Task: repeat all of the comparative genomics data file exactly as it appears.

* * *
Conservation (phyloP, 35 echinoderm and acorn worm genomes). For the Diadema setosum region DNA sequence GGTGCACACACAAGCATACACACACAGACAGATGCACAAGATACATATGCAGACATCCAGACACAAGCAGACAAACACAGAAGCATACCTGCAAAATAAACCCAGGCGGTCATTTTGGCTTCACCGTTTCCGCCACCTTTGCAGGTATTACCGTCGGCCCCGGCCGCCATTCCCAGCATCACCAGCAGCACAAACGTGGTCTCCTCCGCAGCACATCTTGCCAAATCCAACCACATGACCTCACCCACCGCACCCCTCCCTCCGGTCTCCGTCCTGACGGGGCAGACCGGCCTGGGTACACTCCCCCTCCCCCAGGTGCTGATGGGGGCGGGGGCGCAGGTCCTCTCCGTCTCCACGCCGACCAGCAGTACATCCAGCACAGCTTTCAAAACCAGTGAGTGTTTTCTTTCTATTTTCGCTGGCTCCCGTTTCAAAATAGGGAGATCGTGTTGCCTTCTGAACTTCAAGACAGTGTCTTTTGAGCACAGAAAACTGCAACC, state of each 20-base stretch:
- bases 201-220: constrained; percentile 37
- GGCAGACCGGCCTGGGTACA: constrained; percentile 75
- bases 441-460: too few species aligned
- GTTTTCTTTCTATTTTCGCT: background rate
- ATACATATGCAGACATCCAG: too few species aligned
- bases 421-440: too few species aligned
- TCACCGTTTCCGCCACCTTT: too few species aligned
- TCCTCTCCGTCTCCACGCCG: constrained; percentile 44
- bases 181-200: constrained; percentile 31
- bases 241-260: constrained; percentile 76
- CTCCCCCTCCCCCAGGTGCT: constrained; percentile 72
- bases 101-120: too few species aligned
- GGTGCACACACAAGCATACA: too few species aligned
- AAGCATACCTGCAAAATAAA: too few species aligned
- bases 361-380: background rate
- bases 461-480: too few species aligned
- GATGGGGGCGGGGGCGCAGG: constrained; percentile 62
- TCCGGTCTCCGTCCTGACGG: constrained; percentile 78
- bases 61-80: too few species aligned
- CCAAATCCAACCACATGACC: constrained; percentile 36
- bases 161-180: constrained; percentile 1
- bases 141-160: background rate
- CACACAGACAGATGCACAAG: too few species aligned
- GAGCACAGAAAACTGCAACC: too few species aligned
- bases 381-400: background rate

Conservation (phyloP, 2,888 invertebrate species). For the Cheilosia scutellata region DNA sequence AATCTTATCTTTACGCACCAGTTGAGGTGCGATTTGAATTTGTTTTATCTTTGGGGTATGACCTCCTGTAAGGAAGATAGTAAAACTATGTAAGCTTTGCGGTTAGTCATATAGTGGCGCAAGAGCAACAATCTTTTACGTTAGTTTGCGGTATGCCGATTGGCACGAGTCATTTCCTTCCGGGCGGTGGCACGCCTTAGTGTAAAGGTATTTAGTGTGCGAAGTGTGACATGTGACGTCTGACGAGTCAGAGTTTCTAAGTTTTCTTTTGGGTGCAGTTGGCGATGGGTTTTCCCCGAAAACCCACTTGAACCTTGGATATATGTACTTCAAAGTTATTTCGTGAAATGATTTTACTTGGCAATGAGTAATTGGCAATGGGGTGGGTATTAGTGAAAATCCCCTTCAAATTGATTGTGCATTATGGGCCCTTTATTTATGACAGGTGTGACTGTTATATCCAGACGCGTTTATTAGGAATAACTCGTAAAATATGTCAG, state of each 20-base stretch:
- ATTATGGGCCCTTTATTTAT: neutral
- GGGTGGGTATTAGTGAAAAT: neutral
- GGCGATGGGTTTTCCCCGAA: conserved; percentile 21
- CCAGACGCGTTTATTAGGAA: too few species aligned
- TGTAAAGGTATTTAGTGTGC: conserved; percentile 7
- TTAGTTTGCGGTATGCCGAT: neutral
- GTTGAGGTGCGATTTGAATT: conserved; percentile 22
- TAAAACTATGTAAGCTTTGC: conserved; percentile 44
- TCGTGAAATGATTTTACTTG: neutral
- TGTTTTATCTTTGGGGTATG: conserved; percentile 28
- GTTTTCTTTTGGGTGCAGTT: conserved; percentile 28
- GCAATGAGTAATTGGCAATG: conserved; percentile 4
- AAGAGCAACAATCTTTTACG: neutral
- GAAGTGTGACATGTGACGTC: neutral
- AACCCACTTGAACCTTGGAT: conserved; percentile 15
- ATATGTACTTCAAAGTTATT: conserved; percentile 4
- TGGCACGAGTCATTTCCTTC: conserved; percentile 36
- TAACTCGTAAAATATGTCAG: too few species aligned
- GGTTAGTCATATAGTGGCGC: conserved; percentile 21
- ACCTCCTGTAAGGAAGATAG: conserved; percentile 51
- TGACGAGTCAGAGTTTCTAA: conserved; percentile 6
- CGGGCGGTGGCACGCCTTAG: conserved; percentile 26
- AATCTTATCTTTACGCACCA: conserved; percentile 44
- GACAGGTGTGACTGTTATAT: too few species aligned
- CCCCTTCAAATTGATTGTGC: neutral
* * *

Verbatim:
Conservation (phyloP, 35 echinoderm and acorn worm genomes). For the Diadema setosum region DNA sequence GGTGCACACACAAGCATACACACACAGACAGATGCACAAGATACATATGCAGACATCCAGACACAAGCAGACAAACACAGAAGCATACCTGCAAAATAAACCCAGGCGGTCATTTTGGCTTCACCGTTTCCGCCACCTTTGCAGGTATTACCGTCGGCCCCGGCCGCCATTCCCAGCATCACCAGCAGCACAAACGTGGTCTCCTCCGCAGCACATCTTGCCAAATCCAACCACATGACCTCACCCACCGCACCCCTCCCTCCGGTCTCCGTCCTGACGGGGCAGACCGGCCTGGGTACACTCCCCCTCCCCCAGGTGCTGATGGGGGCGGGGGCGCAGGTCCTCTCCGTCTCCACGCCGACCAGCAGTACATCCAGCACAGCTTTCAAAACCAGTGAGTGTTTTCTTTCTATTTTCGCTGGCTCCCGTTTCAAAATAGGGAGATCGTGTTGCCTTCTGAACTTCAAGACAGTGTCTTTTGAGCACAGAAAACTGCAACC, state of each 20-base stretch:
- bases 201-220: constrained; percentile 37
- GGCAGACCGGCCTGGGTACA: constrained; percentile 75
- bases 441-460: too few species aligned
- GTTTTCTTTCTATTTTCGCT: background rate
- ATACATATGCAGACATCCAG: too few species aligned
- bases 421-440: too few species aligned
- TCACCGTTTCCGCCACCTTT: too few species aligned
- TCCTCTCCGTCTCCACGCCG: constrained; percentile 44
- bases 181-200: constrained; percentile 31
- bases 241-260: constrained; percentile 76
- CTCCCCCTCCCCCAGGTGCT: constrained; percentile 72
- bases 101-120: too few species aligned
- GGTGCACACACAAGCATACA: too few species aligned
- AAGCATACCTGCAAAATAAA: too few species aligned
- bases 361-380: background rate
- bases 461-480: too few species aligned
- GATGGGGGCGGGGGCGCAGG: constrained; percentile 62
- TCCGGTCTCCGTCCTGACGG: constrained; percentile 78
- bases 61-80: too few species aligned
- CCAAATCCAACCACATGACC: constrained; percentile 36
- bases 161-180: constrained; percentile 1
- bases 141-160: background rate
- CACACAGACAGATGCACAAG: too few species aligned
- GAGCACAGAAAACTGCAACC: too few species aligned
- bases 381-400: background rate

Conservation (phyloP, 2,888 invertebrate species). For the Cheilosia scutellata region DNA sequence AATCTTATCTTTACGCACCAGTTGAGGTGCGATTTGAATTTGTTTTATCTTTGGGGTATGACCTCCTGTAAGGAAGATAGTAAAACTATGTAAGCTTTGCGGTTAGTCATATAGTGGCGCAAGAGCAACAATCTTTTACGTTAGTTTGCGGTATGCCGATTGGCACGAGTCATTTCCTTCCGGGCGGTGGCACGCCTTAGTGTAAAGGTATTTAGTGTGCGAAGTGTGACATGTGACGTCTGACGAGTCAGAGTTTCTAAGTTTTCTTTTGGGTGCAGTTGGCGATGGGTTTTCCCCGAAAACCCACTTGAACCTTGGATATATGTACTTCAAAGTTATTTCGTGAAATGATTTTACTTGGCAATGAGTAATTGGCAATGGGGTGGGTATTAGTGAAAATCCCCTTCAAATTGATTGTGCATTATGGGCCCTTTATTTATGACAGGTGTGACTGTTATATCCAGACGCGTTTATTAGGAATAACTCGTAAAATATGTCAG, state of each 20-base stretch:
- ATTATGGGCCCTTTATTTAT: neutral
- GGGTGGGTATTAGTGAAAAT: neutral
- GGCGATGGGTTTTCCCCGAA: conserved; percentile 21
- CCAGACGCGTTTATTAGGAA: too few species aligned
- TGTAAAGGTATTTAGTGTGC: conserved; percentile 7
- TTAGTTTGCGGTATGCCGAT: neutral
- GTTGAGGTGCGATTTGAATT: conserved; percentile 22
- TAAAACTATGTAAGCTTTGC: conserved; percentile 44
- TCGTGAAATGATTTTACTTG: neutral
- TGTTTTATCTTTGGGGTATG: conserved; percentile 28
- GTTTTCTTTTGGGTGCAGTT: conserved; percentile 28
- GCAATGAGTAATTGGCAATG: conserved; percentile 4
- AAGAGCAACAATCTTTTACG: neutral
- GAAGTGTGACATGTGACGTC: neutral
- AACCCACTTGAACCTTGGAT: conserved; percentile 15
- ATATGTACTTCAAAGTTATT: conserved; percentile 4
- TGGCACGAGTCATTTCCTTC: conserved; percentile 36
- TAACTCGTAAAATATGTCAG: too few species aligned
- GGTTAGTCATATAGTGGCGC: conserved; percentile 21
- ACCTCCTGTAAGGAAGATAG: conserved; percentile 51
- TGACGAGTCAGAGTTTCTAA: conserved; percentile 6
- CGGGCGGTGGCACGCCTTAG: conserved; percentile 26
- AATCTTATCTTTACGCACCA: conserved; percentile 44
- GACAGGTGTGACTGTTATAT: too few species aligned
- CCCCTTCAAATTGATTGTGC: neutral